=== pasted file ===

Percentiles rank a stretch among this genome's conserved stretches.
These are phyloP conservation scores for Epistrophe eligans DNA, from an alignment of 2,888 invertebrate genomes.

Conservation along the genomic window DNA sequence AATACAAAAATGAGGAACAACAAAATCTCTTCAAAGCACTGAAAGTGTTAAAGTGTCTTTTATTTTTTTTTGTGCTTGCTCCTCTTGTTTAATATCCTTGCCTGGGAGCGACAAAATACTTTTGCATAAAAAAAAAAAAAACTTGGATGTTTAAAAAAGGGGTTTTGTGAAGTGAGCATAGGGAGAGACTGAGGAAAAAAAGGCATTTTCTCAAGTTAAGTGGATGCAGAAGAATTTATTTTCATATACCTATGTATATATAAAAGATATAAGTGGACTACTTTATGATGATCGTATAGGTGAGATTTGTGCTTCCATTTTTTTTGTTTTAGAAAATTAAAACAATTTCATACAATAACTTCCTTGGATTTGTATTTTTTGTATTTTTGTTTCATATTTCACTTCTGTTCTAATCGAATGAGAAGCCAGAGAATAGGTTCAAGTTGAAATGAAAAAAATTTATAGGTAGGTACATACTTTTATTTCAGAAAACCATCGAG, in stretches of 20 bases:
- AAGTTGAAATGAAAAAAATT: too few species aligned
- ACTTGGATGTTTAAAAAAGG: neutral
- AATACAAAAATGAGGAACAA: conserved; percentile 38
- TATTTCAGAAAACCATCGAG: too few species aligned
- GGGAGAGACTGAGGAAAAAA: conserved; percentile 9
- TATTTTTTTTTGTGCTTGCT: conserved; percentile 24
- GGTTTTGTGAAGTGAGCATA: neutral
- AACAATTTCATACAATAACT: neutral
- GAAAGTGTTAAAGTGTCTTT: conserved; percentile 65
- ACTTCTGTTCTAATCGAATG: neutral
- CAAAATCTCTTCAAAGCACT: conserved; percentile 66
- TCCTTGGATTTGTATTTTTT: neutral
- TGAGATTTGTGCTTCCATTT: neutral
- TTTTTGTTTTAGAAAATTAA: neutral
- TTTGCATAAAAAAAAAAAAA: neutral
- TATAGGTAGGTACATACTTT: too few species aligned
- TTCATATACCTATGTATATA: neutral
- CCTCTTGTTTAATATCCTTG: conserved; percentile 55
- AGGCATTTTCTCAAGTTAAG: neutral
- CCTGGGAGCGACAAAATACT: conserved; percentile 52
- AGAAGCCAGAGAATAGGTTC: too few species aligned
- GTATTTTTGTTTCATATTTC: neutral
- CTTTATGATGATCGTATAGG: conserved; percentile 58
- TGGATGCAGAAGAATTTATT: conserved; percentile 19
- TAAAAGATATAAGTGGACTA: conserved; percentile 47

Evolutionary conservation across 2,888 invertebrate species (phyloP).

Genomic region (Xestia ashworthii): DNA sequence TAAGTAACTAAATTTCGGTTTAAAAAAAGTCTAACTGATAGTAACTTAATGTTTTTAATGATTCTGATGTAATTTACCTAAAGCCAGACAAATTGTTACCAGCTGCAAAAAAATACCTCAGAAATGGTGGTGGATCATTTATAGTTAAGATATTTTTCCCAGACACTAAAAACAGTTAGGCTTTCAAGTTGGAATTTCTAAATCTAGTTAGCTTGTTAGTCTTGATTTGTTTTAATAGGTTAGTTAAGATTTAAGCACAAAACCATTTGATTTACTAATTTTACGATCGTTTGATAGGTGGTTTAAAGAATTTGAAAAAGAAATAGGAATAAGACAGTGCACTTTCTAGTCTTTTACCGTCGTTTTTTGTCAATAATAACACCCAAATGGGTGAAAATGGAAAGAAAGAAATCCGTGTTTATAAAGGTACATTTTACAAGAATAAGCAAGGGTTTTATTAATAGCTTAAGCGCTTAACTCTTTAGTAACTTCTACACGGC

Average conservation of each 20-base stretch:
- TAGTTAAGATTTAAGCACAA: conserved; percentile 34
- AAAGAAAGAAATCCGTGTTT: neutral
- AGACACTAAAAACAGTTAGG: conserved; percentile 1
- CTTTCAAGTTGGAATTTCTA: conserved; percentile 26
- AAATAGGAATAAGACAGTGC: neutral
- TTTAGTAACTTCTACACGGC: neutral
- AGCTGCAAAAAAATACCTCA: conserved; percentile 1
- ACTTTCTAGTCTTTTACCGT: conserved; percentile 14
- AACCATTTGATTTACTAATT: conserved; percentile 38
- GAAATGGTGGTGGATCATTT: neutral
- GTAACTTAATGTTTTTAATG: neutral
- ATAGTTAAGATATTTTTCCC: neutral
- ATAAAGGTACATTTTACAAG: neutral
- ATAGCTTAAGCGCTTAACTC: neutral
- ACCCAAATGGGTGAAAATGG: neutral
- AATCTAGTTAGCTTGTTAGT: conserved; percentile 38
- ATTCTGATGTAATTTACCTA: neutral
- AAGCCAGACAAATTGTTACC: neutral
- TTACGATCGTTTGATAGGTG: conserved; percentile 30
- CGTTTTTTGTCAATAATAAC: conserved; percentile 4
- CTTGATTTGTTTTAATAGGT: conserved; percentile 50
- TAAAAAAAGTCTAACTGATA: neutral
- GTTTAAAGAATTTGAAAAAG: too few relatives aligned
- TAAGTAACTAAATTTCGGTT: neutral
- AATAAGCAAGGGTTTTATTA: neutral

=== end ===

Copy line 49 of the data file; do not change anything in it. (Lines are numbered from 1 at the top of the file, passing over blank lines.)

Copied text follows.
- AAGCCAGACAAATTGTTACC: neutral